- What is quercetin? Quercetin is a yellow-colored flavonoid found in plant-based foods such as capers, onions, and kale. In its natural form it is attached to sugar molecules and known as rutin (which is 49.5% quercetin), but supplements typically contain just the quercetin molecule or quercetin that has been attached to water molecules (quercetin dihydrate, which is about 90% quercetin). Interestingly, quercetin from plant-based foods has been shown to be better absorbed than quercetin from supplements. See What It Is.
- How is quercetin used? Many short-term and relatively small clinical studies have been conducted with quercetin, suggesting modest benefit in conditions such as prostatitis, insulin resistance, and rheumatoid arthritis. Quercetin may also modestly reduce blood pressure. See What It Does.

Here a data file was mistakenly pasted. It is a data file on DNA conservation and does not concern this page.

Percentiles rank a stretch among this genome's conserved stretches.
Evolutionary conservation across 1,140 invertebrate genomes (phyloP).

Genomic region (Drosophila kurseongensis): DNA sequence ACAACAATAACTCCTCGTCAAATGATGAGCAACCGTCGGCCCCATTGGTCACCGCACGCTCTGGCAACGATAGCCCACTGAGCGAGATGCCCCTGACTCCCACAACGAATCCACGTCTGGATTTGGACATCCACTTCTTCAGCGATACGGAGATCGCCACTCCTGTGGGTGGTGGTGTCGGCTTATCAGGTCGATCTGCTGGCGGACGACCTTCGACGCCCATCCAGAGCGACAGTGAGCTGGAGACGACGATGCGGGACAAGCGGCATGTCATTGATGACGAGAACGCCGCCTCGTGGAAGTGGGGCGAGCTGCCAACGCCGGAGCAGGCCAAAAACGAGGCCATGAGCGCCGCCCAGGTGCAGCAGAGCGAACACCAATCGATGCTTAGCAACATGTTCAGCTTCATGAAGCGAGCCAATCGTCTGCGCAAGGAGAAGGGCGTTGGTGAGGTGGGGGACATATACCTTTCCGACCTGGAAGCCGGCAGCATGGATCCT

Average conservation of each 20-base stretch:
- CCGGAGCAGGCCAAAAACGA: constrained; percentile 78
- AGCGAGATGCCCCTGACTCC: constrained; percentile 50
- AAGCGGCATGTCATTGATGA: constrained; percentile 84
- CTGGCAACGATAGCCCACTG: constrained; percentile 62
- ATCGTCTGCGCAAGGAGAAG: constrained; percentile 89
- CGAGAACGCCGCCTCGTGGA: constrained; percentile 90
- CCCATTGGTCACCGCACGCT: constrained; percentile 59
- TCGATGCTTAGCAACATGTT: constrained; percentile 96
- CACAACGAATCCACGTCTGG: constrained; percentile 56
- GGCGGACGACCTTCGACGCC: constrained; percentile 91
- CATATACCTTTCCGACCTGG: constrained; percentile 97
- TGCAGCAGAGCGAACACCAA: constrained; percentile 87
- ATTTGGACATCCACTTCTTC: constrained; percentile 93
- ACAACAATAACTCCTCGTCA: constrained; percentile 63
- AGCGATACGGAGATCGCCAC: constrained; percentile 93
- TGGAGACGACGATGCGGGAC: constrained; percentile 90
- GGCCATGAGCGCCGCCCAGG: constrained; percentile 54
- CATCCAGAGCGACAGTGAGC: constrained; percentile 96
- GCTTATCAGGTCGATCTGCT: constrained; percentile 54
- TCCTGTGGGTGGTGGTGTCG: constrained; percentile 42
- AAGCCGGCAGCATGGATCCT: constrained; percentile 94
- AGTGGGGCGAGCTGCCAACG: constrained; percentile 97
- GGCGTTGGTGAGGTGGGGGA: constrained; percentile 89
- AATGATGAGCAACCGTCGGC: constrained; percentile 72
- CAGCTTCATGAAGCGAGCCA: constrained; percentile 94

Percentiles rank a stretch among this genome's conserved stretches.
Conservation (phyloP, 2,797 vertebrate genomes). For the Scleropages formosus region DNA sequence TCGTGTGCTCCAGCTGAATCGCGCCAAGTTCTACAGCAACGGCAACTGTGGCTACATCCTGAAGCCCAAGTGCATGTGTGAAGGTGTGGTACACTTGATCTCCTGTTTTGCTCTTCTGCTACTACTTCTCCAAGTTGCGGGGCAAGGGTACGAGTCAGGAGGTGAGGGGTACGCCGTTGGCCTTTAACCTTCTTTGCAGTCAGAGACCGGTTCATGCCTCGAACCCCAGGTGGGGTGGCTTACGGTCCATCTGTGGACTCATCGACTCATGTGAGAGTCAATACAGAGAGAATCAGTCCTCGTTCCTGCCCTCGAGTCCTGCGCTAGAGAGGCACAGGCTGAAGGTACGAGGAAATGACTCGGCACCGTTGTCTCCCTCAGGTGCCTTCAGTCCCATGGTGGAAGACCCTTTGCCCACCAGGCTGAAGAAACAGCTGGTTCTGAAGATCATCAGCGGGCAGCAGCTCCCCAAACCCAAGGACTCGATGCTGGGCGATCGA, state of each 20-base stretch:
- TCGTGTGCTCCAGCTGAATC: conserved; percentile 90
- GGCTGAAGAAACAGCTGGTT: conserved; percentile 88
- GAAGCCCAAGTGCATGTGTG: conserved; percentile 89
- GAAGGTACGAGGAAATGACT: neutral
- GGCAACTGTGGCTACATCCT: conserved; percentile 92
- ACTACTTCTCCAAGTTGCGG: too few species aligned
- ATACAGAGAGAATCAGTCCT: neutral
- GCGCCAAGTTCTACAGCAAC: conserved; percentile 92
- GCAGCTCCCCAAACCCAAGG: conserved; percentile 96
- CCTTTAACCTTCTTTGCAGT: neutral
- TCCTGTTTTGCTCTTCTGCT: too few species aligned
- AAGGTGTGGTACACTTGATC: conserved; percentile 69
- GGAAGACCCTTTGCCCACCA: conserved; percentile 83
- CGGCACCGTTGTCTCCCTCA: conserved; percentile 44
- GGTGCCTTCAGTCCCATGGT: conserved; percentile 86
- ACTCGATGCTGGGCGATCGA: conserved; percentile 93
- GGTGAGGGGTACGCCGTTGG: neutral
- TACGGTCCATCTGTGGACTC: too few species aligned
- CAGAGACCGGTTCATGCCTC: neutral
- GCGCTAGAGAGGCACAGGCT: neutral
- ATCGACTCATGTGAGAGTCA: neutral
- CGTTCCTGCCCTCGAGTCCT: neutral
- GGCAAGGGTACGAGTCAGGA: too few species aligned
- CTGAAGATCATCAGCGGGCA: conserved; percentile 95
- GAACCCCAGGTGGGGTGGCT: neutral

- What did CL's tests of quercetin find? Tests by ConsumerLab revealed that two products contained 12% to 14% less quercetin than claimed. Five other products were Approved, including one tested through CL's Quality Certification Program. The cost to obtain 500 mg of quercetin was found to range from just 11 cents to $1.17, depending on the product. See What CL Found, the Cost graph, and the Results table to compare amounts and costs of quercetin in products.)
- Top Picks for quercetin supplements — ConsumerLab selected two Top Picks among quercetin supplements based on quality and cost.
- How much quercetin should I take and when? Typical dosage is 500 mg taken once or twice daily. To enhance absorption, it is best to take quercetin with a meal containing fats or oils. See the ConsumerTips™ section for the dosage for specific uses.
- Safety and side effects of quercetin: Side effects of quercetin are uncommon and generally mild. However, quercetin may interact with a variety of prescription medications. For details, see Concerns and Cautions.